By David Cruz
They came from as far away as Salem in South Jersey and way down in Washington, D.C., all to show their support for the reelection bid of Essex County Executive Joe DiVincenzo. The county executive, who infamously bucked his party to endorse and actively support Republican Chris Christie didn’t seem to be facing any repercussions from that decision at his announcement today.
“No, not at all because the people know, I have a slogan ‘Putting Essex County first’ and that’s what I’ve done. I felt Chris Christie was someone who’s done well for us in Essex County and he helped us out a great deal,” said DiVincenzo.
By almost any measure, DiVincenzo has had an impressive run as county executive. He has stabilized taxes, renovated parks and generally restored a positive image to a county which saw its last two county executives leave office in handcuffs.
“We had such painful experiences in Essex County with challenge after challenge, criminal investigations, the whole thing; to have a guy who’s cleaned it all up, who’s increased our bond rating; who’s created maximum efficiency, lowering the steep incline of taxes. I mean, if you got something good, let’s keep that going,” said Sen. Cory Booker.
But DiVincenzo has had his share of controversy. He was criticized for taking advantage of loopholes that allow him to collect a county pension while serving as county executive and was recently hit with a 13-count complaint by the state’s Election Law Enforcement Commission, charging that he used campaign funds for personal trips and other expenses.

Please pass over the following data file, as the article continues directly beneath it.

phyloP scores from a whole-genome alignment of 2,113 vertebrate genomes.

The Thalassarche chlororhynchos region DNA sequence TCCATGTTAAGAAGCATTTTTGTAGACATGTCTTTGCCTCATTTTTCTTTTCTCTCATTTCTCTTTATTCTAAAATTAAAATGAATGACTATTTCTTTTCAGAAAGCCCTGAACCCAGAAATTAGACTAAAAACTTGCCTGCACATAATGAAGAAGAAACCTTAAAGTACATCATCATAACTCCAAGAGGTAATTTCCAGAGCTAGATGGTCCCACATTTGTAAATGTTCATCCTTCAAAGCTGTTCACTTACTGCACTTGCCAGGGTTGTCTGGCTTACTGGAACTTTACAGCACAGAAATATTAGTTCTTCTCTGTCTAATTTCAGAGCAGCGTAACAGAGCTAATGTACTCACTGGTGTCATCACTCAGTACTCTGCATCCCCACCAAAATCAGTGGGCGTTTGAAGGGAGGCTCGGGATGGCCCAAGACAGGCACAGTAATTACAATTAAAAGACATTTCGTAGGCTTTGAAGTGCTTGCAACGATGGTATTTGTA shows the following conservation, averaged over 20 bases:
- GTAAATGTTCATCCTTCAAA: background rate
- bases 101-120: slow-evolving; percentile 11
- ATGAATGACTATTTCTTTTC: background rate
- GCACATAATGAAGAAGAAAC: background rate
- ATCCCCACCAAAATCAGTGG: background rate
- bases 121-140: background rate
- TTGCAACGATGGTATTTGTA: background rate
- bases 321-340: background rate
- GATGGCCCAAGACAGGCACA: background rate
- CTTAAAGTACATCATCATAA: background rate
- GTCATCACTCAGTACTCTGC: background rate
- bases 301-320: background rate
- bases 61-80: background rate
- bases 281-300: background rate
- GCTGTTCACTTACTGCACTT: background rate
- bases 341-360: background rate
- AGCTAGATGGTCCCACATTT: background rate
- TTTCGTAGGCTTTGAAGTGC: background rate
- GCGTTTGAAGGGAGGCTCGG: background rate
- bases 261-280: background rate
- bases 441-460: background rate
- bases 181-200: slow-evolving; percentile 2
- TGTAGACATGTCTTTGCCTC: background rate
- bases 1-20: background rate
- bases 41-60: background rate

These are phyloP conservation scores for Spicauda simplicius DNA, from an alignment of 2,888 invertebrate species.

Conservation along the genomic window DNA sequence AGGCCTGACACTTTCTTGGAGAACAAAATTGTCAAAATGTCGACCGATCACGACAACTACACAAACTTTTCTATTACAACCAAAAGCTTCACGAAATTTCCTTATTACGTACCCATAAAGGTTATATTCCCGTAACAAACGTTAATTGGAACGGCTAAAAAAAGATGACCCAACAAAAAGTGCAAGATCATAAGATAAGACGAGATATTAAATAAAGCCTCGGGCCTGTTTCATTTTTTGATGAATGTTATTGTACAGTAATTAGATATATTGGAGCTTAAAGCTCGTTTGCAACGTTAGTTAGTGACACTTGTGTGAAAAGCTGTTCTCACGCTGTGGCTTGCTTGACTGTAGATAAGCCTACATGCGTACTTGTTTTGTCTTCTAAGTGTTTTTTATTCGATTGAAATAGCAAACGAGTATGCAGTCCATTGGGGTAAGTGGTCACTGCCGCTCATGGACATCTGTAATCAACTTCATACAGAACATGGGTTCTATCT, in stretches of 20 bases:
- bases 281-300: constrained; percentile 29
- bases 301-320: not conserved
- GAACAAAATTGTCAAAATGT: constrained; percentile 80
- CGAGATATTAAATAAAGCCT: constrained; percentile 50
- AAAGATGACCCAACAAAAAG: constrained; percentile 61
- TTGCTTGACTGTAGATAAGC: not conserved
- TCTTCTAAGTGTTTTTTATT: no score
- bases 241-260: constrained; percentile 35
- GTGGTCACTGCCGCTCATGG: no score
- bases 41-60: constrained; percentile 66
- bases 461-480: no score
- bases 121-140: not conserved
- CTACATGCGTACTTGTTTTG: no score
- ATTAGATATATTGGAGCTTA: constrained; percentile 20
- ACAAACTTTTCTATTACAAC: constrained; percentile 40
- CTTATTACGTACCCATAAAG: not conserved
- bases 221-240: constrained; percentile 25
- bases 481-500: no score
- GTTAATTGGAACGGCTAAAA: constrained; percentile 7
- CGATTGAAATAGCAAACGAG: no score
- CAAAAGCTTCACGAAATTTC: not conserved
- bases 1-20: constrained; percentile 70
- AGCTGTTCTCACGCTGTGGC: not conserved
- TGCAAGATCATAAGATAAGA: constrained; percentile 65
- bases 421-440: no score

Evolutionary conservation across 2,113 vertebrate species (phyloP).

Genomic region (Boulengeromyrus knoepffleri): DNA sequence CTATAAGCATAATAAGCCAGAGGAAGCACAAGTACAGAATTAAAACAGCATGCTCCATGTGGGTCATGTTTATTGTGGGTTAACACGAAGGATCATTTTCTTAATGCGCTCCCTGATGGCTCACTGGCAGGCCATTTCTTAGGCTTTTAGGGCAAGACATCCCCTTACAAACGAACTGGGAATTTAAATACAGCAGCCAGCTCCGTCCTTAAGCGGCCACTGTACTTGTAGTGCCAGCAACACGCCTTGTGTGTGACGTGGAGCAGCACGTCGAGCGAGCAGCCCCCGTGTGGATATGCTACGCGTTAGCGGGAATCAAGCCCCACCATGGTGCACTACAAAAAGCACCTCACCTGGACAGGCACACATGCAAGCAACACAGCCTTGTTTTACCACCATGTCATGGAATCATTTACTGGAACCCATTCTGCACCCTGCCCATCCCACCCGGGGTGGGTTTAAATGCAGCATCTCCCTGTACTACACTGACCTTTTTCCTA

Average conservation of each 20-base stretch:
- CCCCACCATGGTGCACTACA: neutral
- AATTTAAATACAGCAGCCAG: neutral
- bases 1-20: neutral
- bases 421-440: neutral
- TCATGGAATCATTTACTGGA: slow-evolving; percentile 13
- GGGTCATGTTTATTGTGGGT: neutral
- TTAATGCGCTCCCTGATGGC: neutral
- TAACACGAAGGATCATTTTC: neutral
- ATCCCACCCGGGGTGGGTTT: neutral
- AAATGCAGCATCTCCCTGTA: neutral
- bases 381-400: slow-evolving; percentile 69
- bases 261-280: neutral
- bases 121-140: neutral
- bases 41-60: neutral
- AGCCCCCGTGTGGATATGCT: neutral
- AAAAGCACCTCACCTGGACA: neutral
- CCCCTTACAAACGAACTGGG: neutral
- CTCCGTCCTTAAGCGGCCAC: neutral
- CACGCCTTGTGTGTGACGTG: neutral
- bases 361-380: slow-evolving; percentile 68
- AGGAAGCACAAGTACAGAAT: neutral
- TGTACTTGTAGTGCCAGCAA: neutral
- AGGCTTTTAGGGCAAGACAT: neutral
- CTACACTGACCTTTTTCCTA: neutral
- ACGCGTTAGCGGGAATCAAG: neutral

There was a little intrigue to today’s announcement. DiVincenzo has been talked about as a potential gubernatorial candidate, but he was only one of three in the room today.
“I don’t consider Joe a rival; I consider him a friend, a dear friend, and like I said, I’m here for one reason: to show support,” said Senate President Steve Sweeney.
“He was supportive of me when nobody was there as a young guy in the Democratic Party. I’m here to express my support wherever I can do that,” said Jersey City Mayor Steve Fulop.
DiVincenzo thought talk of the next gubernatorial race was premature. “Listen, we shouldn’t even be thinking about that. In politics, every 24 hours it changes.”
Another governor’s race, you may be asking? Didn’t we just have one? Well, yes, but conjecture and positioning are full-time jobs in New Jersey politics and if the current governor decides to run for president, another gubernatorial election would be required. It’s something that the people in this room know all too well.
DiVincenzo is expected to sail through the primary in June and very likely the general election in November. He could be forgiven for perhaps looking at what other political worlds there might be out there to conquer, but, at least for today, he says the world of Essex County is plenty for him.